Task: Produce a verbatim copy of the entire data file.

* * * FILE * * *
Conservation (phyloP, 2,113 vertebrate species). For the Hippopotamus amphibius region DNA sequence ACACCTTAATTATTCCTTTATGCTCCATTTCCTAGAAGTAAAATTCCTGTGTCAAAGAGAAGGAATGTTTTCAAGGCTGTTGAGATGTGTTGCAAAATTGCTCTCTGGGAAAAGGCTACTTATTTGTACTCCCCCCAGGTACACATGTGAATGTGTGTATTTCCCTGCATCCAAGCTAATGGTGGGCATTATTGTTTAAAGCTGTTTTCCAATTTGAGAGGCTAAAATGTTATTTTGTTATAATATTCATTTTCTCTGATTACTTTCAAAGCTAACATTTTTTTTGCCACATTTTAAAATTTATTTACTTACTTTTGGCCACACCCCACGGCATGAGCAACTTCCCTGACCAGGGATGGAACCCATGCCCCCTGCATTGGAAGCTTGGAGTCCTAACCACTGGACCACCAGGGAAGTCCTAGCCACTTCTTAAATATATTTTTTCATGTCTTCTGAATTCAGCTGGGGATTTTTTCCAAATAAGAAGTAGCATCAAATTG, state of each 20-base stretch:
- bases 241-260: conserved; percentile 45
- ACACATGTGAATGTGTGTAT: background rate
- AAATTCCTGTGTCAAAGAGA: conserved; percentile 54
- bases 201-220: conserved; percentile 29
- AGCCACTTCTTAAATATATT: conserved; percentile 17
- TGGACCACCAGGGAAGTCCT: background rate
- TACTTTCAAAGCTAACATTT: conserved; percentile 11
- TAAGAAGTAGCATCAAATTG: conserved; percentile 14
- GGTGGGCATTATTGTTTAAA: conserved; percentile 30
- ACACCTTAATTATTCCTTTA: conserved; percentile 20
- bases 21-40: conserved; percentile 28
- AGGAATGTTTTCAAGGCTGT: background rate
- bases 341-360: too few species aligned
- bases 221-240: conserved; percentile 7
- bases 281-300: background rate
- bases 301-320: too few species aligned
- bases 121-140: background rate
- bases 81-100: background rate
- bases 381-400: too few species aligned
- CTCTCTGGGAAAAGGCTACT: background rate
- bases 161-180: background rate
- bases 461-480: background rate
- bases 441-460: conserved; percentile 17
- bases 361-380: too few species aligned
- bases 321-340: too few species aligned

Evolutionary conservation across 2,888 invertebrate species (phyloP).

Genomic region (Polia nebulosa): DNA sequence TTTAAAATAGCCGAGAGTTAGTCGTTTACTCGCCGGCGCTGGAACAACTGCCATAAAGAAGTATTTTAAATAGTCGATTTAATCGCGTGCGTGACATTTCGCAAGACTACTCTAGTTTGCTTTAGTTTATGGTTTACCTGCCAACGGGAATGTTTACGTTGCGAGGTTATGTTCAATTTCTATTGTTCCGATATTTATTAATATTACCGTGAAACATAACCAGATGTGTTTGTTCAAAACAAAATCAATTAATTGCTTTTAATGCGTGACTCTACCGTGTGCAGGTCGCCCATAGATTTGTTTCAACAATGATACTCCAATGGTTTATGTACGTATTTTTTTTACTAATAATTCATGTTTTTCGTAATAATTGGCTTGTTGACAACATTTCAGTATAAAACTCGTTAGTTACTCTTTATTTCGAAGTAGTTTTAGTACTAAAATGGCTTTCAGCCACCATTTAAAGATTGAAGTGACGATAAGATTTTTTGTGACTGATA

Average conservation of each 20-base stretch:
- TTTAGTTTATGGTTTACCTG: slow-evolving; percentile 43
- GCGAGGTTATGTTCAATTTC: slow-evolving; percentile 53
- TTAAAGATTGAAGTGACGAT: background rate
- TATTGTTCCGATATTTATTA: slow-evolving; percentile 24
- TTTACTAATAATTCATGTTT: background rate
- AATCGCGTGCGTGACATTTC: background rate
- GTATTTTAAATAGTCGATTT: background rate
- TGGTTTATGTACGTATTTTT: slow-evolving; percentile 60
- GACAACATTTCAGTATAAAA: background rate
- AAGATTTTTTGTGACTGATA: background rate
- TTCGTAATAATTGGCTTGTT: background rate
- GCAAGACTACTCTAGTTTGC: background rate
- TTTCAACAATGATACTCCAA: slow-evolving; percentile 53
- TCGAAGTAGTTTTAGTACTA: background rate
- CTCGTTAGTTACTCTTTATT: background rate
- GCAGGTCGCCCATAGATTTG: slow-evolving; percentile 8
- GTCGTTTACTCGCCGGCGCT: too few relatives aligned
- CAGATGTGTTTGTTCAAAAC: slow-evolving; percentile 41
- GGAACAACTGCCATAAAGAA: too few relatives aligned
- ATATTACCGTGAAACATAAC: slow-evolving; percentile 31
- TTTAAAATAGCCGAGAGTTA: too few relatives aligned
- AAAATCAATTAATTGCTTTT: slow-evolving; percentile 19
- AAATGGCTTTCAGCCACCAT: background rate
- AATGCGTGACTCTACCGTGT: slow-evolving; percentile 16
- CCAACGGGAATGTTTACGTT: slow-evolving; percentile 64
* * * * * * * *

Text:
Conservation (phyloP, 2,113 vertebrate species). For the Hippopotamus amphibius region DNA sequence ACACCTTAATTATTCCTTTATGCTCCATTTCCTAGAAGTAAAATTCCTGTGTCAAAGAGAAGGAATGTTTTCAAGGCTGTTGAGATGTGTTGCAAAATTGCTCTCTGGGAAAAGGCTACTTATTTGTACTCCCCCCAGGTACACATGTGAATGTGTGTATTTCCCTGCATCCAAGCTAATGGTGGGCATTATTGTTTAAAGCTGTTTTCCAATTTGAGAGGCTAAAATGTTATTTTGTTATAATATTCATTTTCTCTGATTACTTTCAAAGCTAACATTTTTTTTGCCACATTTTAAAATTTATTTACTTACTTTTGGCCACACCCCACGGCATGAGCAACTTCCCTGACCAGGGATGGAACCCATGCCCCCTGCATTGGAAGCTTGGAGTCCTAACCACTGGACCACCAGGGAAGTCCTAGCCACTTCTTAAATATATTTTTTCATGTCTTCTGAATTCAGCTGGGGATTTTTTCCAAATAAGAAGTAGCATCAAATTG, state of each 20-base stretch:
- bases 241-260: conserved; percentile 45
- ACACATGTGAATGTGTGTAT: background rate
- AAATTCCTGTGTCAAAGAGA: conserved; percentile 54
- bases 201-220: conserved; percentile 29
- AGCCACTTCTTAAATATATT: conserved; percentile 17
- TGGACCACCAGGGAAGTCCT: background rate
- TACTTTCAAAGCTAACATTT: conserved; percentile 11
- TAAGAAGTAGCATCAAATTG: conserved; percentile 14
- GGTGGGCATTATTGTTTAAA: conserved; percentile 30
- ACACCTTAATTATTCCTTTA: conserved; percentile 20
- bases 21-40: conserved; percentile 28
- AGGAATGTTTTCAAGGCTGT: background rate
- bases 341-360: too few species aligned
- bases 221-240: conserved; percentile 7
- bases 281-300: background rate
- bases 301-320: too few species aligned
- bases 121-140: background rate
- bases 81-100: background rate
- bases 381-400: too few species aligned
- CTCTCTGGGAAAAGGCTACT: background rate
- bases 161-180: background rate
- bases 461-480: background rate
- bases 441-460: conserved; percentile 17
- bases 361-380: too few species aligned
- bases 321-340: too few species aligned

Evolutionary conservation across 2,888 invertebrate species (phyloP).

Genomic region (Polia nebulosa): DNA sequence TTTAAAATAGCCGAGAGTTAGTCGTTTACTCGCCGGCGCTGGAACAACTGCCATAAAGAAGTATTTTAAATAGTCGATTTAATCGCGTGCGTGACATTTCGCAAGACTACTCTAGTTTGCTTTAGTTTATGGTTTACCTGCCAACGGGAATGTTTACGTTGCGAGGTTATGTTCAATTTCTATTGTTCCGATATTTATTAATATTACCGTGAAACATAACCAGATGTGTTTGTTCAAAACAAAATCAATTAATTGCTTTTAATGCGTGACTCTACCGTGTGCAGGTCGCCCATAGATTTGTTTCAACAATGATACTCCAATGGTTTATGTACGTATTTTTTTTACTAATAATTCATGTTTTTCGTAATAATTGGCTTGTTGACAACATTTCAGTATAAAACTCGTTAGTTACTCTTTATTTCGAAGTAGTTTTAGTACTAAAATGGCTTTCAGCCACCATTTAAAGATTGAAGTGACGATAAGATTTTTTGTGACTGATA

Average conservation of each 20-base stretch:
- TTTAGTTTATGGTTTACCTG: slow-evolving; percentile 43
- GCGAGGTTATGTTCAATTTC: slow-evolving; percentile 53
- TTAAAGATTGAAGTGACGAT: background rate
- TATTGTTCCGATATTTATTA: slow-evolving; percentile 24
- TTTACTAATAATTCATGTTT: background rate
- AATCGCGTGCGTGACATTTC: background rate
- GTATTTTAAATAGTCGATTT: background rate
- TGGTTTATGTACGTATTTTT: slow-evolving; percentile 60
- GACAACATTTCAGTATAAAA: background rate
- AAGATTTTTTGTGACTGATA: background rate
- TTCGTAATAATTGGCTTGTT: background rate
- GCAAGACTACTCTAGTTTGC: background rate
- TTTCAACAATGATACTCCAA: slow-evolving; percentile 53
- TCGAAGTAGTTTTAGTACTA: background rate
- CTCGTTAGTTACTCTTTATT: background rate
- GCAGGTCGCCCATAGATTTG: slow-evolving; percentile 8
- GTCGTTTACTCGCCGGCGCT: too few relatives aligned
- CAGATGTGTTTGTTCAAAAC: slow-evolving; percentile 41
- GGAACAACTGCCATAAAGAA: too few relatives aligned
- ATATTACCGTGAAACATAAC: slow-evolving; percentile 31
- TTTAAAATAGCCGAGAGTTA: too few relatives aligned
- AAAATCAATTAATTGCTTTT: slow-evolving; percentile 19
- AAATGGCTTTCAGCCACCAT: background rate
- AATGCGTGACTCTACCGTGT: slow-evolving; percentile 16
- CCAACGGGAATGTTTACGTT: slow-evolving; percentile 64